The Daily Mail’s Martin Samuel has written another screed in a long line of screeds against Financial Fair Play, this time castigating Arsenal, Liverpool, Manchester United and Tottenham for writing Richard Scudamore asking for FFP proposals that more closely reflect UEFA’s guidelines. Essentially, the clubs wish for clubs to break even over a three-year period.
The hero of Samuel’s piece is the late Jack Walker at Blackburn Rovers, the businessman who first purchased his boyhood club ahead of the 1990-91 first division. Samuel writes:
All you need to know about the latest proposal for financial fair play in the Premier League is that, if the rules were passed, Venky’s catastrophic takeover of Blackburn Rovers would still be permitted. Jack Walker’s title win, however, would not.
Yes, he could have bought the club just the same, but Walker would not have been allowed to do much of worth with it. He would not have been able to invest at a level that could bring quick success; he would not have been able to challenge the established elite effectively.
Samuel provides this anecdote and a handy bit of character assassination (he castigates UEFA for appointing the financially-ruined Dexia’s resigned chairman Jean-Luc Dehaene as “chief investigator and chairman of the Investigatory Chamber of the Club Financial Control Body”, and Ivan Gazidis for being a political mountain climber) as evidence for his claim that FFP is merely a means for established clubs to shore up their stranglehold on domestic titles.
This is about exclusion, not fairness, and the established elite do not like the idea of another Sheik Mansour coming along. They don’t like Roman Abramovich buying the best players, either.
And, if they can rope in enough dopes who see the plan simply as a way of saving money and cutting expenditure, this naked self-interest may carry the day. So far, only Chelsea, Manchester City, Fulham, West Bromwich Albion and Aston Villa are against it and 14 votes are needed to alter the rulebook.
Samuel’s critique of FFP however fails to address the core issue the regulation attempts to address: transfer fee and wage inflation. Consider the Swiss Ramble’s 2010 take on Jack Walker’s legacy at Blackburn Rovers, for example:
This limited financial support has impacted upon the club’s financial status, though it was always Walker’s wish that the club would become self-sufficient. To be fair, if we look at the club’s recent profit trend, they are more or less there, even though Walker could never have foreseen the explosion in transfer fees and wages (despite having to some extent lit the touch paper himself).
Samuel’s only mention of FFP mitigating transfer fee and wage inflation comes in the scare-mongering assertion that drop in player wages will result in free agency clauses being triggered around the league, meaning smaller clubs will apparently lose their best players.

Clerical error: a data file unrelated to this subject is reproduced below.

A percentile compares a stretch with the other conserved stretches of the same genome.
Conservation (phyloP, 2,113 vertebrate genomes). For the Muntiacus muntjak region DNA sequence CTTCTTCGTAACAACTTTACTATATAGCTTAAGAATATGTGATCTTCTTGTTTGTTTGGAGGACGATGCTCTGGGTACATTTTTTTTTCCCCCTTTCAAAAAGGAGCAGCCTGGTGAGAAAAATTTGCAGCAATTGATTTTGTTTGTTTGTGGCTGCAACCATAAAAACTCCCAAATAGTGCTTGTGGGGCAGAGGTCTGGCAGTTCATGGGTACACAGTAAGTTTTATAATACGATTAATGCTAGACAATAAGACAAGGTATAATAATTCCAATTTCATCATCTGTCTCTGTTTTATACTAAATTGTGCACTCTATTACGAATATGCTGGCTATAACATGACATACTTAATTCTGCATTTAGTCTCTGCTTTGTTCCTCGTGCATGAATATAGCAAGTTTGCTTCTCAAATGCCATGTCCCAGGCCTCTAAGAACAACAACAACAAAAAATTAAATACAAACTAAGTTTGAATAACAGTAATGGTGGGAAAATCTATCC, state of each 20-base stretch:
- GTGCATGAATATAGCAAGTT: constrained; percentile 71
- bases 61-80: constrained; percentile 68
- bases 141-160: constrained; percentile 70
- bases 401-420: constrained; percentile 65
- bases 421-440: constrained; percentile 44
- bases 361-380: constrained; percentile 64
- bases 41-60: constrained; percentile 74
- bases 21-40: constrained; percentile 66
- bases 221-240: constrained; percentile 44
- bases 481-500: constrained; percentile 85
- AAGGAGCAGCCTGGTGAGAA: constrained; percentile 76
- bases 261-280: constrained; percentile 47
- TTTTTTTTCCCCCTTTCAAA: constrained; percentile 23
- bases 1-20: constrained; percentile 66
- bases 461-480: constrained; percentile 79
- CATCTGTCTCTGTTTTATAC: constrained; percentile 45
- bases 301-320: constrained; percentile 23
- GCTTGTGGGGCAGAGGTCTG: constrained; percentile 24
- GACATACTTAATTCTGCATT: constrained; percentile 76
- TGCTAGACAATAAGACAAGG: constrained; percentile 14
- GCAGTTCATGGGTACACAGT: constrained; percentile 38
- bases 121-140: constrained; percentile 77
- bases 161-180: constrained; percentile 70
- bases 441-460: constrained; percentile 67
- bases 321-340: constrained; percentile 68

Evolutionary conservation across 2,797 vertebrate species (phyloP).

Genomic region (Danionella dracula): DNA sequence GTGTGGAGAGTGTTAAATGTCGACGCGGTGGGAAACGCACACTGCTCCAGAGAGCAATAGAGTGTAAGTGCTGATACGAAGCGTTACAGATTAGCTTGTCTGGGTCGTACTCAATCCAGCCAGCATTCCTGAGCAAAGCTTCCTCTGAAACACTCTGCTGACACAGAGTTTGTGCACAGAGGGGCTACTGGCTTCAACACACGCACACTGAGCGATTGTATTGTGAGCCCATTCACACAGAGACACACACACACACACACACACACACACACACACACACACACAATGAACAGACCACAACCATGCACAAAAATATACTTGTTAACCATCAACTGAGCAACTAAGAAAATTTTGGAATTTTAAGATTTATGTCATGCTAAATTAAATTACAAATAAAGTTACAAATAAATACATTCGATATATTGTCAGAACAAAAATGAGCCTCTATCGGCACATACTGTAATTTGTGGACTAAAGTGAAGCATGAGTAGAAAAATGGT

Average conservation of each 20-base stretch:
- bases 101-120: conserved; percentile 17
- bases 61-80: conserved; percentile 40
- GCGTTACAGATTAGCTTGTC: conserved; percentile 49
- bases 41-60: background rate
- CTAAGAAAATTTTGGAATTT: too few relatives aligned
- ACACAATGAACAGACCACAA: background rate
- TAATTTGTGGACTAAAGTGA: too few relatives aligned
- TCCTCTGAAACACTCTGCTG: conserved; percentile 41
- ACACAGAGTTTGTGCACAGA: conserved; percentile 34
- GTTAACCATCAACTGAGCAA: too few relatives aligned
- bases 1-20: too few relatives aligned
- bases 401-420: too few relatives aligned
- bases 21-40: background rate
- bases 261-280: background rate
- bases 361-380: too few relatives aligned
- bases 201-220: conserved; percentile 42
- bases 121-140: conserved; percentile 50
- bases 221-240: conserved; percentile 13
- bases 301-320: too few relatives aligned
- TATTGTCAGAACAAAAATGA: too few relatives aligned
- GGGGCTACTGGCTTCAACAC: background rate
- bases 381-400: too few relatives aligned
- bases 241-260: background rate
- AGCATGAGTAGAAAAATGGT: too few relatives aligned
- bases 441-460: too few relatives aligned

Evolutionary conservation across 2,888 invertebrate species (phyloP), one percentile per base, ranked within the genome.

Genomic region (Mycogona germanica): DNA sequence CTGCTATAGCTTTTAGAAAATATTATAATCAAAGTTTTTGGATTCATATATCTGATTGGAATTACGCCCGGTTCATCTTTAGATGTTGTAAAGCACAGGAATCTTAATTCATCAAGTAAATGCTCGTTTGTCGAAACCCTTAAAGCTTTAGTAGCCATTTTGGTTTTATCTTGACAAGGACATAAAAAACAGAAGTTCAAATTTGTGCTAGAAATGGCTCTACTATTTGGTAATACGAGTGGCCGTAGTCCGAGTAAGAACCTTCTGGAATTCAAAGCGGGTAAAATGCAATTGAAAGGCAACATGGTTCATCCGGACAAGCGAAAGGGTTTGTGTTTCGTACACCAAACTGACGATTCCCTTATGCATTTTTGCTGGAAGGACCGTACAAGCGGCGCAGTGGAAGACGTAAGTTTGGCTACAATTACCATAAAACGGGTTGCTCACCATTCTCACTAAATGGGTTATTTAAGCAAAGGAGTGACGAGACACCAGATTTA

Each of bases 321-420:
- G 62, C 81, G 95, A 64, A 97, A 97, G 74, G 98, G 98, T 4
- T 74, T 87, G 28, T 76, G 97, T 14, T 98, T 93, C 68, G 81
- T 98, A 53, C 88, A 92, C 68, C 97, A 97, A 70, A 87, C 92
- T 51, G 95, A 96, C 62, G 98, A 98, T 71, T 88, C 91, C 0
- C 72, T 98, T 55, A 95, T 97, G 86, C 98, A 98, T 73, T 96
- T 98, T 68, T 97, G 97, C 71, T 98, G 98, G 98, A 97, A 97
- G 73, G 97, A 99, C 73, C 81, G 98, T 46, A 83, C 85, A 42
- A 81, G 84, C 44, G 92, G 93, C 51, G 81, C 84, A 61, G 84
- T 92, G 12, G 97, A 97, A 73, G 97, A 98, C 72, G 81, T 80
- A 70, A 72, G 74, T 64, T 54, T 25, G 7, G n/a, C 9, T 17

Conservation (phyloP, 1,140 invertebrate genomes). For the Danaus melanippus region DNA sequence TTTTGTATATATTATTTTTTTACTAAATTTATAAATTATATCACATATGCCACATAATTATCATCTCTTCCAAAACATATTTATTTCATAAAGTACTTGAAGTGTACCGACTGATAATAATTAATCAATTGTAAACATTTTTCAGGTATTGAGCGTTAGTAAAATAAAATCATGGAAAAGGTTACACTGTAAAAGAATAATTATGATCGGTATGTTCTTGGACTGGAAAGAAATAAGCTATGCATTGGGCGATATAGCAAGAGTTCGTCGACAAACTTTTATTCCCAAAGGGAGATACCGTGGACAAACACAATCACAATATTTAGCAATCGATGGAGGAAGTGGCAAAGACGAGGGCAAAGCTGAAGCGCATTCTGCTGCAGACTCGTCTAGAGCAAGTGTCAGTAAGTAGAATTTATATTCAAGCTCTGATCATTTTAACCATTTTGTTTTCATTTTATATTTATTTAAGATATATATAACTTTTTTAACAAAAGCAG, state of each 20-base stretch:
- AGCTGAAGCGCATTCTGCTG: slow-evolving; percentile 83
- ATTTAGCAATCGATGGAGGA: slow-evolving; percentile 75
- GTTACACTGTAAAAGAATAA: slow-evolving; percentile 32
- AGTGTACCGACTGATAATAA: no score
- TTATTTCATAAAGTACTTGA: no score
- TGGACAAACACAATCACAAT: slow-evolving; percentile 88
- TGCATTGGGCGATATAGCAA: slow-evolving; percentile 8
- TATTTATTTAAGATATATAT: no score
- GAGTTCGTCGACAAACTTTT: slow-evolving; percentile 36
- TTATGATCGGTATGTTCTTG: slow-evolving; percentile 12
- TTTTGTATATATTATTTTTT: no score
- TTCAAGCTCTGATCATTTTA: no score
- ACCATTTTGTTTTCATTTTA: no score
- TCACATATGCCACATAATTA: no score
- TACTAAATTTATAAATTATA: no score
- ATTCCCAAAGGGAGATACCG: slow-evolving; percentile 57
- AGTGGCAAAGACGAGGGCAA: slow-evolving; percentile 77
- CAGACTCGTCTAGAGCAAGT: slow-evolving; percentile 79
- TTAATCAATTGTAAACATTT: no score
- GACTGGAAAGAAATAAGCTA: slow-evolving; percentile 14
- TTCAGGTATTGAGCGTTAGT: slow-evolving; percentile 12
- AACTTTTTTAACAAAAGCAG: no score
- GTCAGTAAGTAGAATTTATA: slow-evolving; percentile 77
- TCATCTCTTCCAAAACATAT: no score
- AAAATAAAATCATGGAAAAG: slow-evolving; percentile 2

Except most other teams facing the same financial constraints would struggle to match the wages of FFP, and big four clubs only have so many spots on the first team and the benches to fill. As for his claim that the biggest, established clubs will have the biggest “transfer pot” as he puts it, he neglects to mention that FFP would ideally lower transfer fees across the board for all clubs, at the top and bottom of the league, whilst leaving most revenue streams (save for incoming transfer fees) untouched.
FFP might lower the sell-on cost for clubs trying to earn money on their younger prospects, but it also would eventually lower the cost on annual amortized transfer payouts as well. Presumably, the financial wiz’s at Arsenal, who have depended on selling players to reap the financial awards, were aware of this when they wrote their letter.
As for the fear that clubs will attempt to raise ticket prices to maximize revenue under spending constraints, there’s a reasonable critique, but the increasing income from outsized domestic TV rights deals would surely offset the need to raise prices to extortionate levels. It’s also the case that many clubs have already turned to maximizing commercial revenue via commercial sponsorships as another potential avenue.
The idea here is that yes, there will no longer be Jack Walkers in football. However, even Jack Walker’s fleeting success at Blackburn helped fuel a transfer/wage explosion that has made football practically unsustainable for all but the richest clubs, either by limitless investment or high revenues. This however does not mean Blackburn or indeed any other club will never again win a Premier League title, just that the winning will require both sound financial management, good player development, and very intelligent scouting and savvy investment.
As, some might say, it should be…